How to price garage sale items
By Gary Foreman
The New Frugal You
Dear New Frugal You,
I just got remarried, and happily reside in a blended family with four children. We have a lot of duplicate stuff. I thought that a garage sale might be a good way to clean out a garage full of boxes and make a few bucks at the same time. I'm not really a garage sale person, so I don't know what to expect to get for our stuff. Can you give me some clues as to how to price things to sell? -- Joni
Good plan! Instead of letting things clutter your garage and gradually lose value, sell them and have some extra money for your summer vacation or paying off some debts.
As you probably guessed, pricing garage sale items isn't an exact science. But there are some guidelines that can help.
Begin by doing a little research before your sale. Visit local thrift and consignment shops to see what other similar items are selling for. See what's available on Craigslist. Search eBay and other auction sites. Spend a Friday or Saturday morning visiting different sales, too. Scout out pricing and get a better feel for how successful garage sales are set up.
Then check the Salvation Army donation value guide. It covers everything from clothing to household items. They list both a low and high price. You'll probably want to be nearer the low price unless your item is either new or in very good shape.
Also, consider your neighborhood when pricing. If you live in a nicer neighborhood you probably can price things a little higher. But don't get greedy. You'll turn off prospective buyers if they think you've overpriced items.
A general rule of thumb is that items will sell for about 10 percent to 15 percent of retail. Don't go much above that figure unless they're in high demand (think baby clothes), the items that are in very good shape or are a premium brand that buyers will recognize.
Your presentation makes a difference in pricing, too. If your goods are displayed on tables they'll be worth just a little more than if they're spread out on the ground. Having an extension cord available to test electric tools and appliances is important. If you can't prove it works, potential buyers will price it down in case it doesn't.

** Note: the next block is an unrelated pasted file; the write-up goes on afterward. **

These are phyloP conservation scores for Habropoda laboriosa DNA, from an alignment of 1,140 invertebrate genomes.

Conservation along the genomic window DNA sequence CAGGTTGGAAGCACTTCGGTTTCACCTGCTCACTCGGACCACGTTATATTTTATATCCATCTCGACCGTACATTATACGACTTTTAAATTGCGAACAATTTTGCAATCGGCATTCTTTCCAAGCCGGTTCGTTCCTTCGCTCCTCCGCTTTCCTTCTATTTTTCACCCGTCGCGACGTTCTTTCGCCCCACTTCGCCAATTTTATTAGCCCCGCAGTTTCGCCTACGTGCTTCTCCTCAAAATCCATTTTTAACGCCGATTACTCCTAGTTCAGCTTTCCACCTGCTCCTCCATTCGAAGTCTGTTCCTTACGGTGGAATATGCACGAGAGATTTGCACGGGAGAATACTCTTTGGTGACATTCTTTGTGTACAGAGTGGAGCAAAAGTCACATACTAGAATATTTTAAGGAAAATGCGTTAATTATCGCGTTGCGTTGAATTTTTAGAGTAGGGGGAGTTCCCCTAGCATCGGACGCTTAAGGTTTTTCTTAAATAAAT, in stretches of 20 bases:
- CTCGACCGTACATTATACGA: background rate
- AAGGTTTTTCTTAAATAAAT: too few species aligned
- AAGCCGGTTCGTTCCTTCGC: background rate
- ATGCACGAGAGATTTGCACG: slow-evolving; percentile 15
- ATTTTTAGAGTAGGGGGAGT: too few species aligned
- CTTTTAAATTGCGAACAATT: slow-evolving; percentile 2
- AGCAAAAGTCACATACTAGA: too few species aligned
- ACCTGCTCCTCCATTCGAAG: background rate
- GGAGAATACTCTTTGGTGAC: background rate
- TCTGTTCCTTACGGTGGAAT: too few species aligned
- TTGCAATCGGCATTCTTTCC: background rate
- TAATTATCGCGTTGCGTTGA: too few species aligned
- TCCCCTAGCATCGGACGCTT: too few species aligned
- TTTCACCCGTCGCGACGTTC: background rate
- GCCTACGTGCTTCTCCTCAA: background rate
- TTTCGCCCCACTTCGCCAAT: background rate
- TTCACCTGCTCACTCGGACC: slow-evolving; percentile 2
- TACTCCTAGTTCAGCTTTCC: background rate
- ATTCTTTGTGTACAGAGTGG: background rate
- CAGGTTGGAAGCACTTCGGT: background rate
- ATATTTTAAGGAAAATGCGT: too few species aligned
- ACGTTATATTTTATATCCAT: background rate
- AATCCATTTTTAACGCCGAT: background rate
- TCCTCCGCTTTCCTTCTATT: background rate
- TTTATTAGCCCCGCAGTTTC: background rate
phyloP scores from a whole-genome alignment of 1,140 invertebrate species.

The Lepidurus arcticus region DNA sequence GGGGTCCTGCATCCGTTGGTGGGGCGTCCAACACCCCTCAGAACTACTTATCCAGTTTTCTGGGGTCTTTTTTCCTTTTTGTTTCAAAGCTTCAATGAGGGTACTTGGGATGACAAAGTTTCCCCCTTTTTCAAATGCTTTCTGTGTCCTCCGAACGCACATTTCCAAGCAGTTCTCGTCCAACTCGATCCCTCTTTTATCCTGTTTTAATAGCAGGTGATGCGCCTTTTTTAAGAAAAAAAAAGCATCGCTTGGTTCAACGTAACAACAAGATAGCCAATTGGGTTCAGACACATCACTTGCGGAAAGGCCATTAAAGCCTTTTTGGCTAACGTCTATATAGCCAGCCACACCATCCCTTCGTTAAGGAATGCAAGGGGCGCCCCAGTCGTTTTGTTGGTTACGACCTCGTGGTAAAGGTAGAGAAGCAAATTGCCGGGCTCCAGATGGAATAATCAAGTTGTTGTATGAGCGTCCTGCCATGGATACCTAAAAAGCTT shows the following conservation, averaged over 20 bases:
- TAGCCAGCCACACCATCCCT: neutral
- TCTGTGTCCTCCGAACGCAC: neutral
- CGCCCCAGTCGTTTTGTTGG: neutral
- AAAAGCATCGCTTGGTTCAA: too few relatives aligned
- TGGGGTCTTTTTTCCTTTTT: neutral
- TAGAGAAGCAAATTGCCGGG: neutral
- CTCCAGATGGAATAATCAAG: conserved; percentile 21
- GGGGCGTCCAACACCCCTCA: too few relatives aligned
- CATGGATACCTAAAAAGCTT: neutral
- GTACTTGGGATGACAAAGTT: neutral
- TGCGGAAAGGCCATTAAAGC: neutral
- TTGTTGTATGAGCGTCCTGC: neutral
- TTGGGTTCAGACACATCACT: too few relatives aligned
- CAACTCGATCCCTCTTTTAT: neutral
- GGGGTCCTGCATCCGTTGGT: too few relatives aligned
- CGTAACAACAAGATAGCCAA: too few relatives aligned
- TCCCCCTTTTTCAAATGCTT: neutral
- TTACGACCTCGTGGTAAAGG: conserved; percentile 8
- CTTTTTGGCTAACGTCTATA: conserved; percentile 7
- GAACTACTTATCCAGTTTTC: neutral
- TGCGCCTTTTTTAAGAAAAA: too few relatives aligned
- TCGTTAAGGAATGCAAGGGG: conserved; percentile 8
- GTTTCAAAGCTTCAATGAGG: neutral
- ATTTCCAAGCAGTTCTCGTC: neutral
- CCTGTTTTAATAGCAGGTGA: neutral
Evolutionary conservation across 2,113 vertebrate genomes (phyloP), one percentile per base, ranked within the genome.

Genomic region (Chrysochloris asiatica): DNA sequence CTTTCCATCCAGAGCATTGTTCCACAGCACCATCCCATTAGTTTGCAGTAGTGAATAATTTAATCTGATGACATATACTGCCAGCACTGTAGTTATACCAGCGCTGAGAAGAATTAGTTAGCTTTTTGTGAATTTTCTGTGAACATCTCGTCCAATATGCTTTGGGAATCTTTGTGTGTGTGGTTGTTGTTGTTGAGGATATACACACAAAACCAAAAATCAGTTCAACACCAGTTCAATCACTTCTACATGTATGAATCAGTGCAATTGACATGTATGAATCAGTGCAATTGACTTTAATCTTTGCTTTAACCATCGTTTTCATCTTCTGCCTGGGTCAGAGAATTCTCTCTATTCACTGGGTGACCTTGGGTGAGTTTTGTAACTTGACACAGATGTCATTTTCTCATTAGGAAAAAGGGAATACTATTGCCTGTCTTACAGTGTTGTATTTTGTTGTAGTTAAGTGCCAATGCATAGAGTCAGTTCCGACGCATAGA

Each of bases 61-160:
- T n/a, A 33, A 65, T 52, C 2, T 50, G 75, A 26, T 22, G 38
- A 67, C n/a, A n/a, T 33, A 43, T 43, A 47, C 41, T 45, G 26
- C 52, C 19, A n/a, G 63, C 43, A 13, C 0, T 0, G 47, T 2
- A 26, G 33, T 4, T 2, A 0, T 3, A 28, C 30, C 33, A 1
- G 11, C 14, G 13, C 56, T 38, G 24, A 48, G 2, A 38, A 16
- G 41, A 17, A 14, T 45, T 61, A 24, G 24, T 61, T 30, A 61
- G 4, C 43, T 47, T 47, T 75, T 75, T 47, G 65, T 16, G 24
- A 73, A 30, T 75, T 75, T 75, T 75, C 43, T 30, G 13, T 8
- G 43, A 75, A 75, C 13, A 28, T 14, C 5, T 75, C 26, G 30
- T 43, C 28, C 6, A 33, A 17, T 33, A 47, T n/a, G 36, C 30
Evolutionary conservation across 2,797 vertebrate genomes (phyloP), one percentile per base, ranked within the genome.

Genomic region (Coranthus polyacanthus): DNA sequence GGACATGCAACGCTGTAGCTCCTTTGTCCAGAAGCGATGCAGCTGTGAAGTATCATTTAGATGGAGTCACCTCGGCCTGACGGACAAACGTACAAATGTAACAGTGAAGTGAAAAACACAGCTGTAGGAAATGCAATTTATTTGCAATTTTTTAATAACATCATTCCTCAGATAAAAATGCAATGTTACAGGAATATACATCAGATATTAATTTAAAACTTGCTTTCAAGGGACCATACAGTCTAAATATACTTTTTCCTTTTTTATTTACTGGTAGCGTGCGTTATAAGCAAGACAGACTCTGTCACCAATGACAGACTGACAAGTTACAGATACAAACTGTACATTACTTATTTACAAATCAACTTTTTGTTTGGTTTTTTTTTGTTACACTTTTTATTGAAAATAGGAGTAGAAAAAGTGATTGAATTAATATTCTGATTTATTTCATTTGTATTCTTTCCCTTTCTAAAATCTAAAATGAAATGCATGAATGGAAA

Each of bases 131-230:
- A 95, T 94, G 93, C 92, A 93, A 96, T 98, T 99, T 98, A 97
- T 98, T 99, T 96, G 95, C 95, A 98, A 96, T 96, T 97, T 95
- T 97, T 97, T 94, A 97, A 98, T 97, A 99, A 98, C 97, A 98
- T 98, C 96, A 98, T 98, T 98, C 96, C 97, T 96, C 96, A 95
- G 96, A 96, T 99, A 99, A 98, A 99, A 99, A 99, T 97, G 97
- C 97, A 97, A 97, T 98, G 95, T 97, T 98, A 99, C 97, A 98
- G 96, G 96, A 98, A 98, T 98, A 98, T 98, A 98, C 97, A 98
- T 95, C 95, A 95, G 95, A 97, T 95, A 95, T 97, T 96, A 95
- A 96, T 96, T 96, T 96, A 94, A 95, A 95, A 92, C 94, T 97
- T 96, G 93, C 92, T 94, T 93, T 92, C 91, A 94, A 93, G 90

Packaging your treasures can make a difference in their value, too. For instance, small appliances are often hard to sell. Few people shop for a used coffee maker at a garage sale. But if you put a coffee maker, toaster, microwave oven and a few pots and pans together and mark them as a "First apartment starter set," you'll increase your odds of selling. You can do the same thing with children's clothing. For instance, package everything in a girl's size 7 together for a single price. Or group games together as a "game night kit."
Make sure that everything is clearly priced. Garage salers are known to be hit-and-run shoppers. They're busy people with many stops to make, and many will immediately leave a sale that has unpriced items.
During the sale, watch how shoppers react to your pricing. If a number of them pick up the same item, look at the price and put it down, they're telling you the price is too high. You'll want to reduce the price.
Be prepared to bargain with your shoppers. Have a minimum price in mind before the sale. There are some things that you probably don't want to sell if you don't exceed that minimum.
On the other hand, some things simply have little value to you. On those, it's better to make a few dollars than to let them collect dust in your garage. Know in advance which items fall into which category.
Finally, don't limit yourself to selling everything at the garage sale. Some items will sell better and for higher prices in other places. Furniture is one example. True, you may find someone through your garage sale who snaps up your sofa and upholstered chair. But you're more likely to have success in Craigslist. Some designer or high end items will do better at a consignment shop or online auction, especially things such as fine jewelry or high-class collectibles.
Joni, a garage sale is a great way to turn clothes, small household items and knickknacks into cash. I hope that your sale is super successful!
For more than 35 years, Gary Foreman has worked to help people get the most for their money. Prior to founding The Dollar Stretcher.com, he was a financial planner and purchasing manager. Gary began The Dollar Stretcher website and newsletters in April 1996. Today the website features more than 6,000 articles on different ways to live better for less. Gary has been interviewed by The Wall Street Journal, The Nightly Business Report, USA Today, Reader's Digest and other newspapers and magazines. Gary answers a question about a budgeting or saving issue from a CreditCards.com reader each week. Send your question to The New Frugal You.
Published: May 17, 2012
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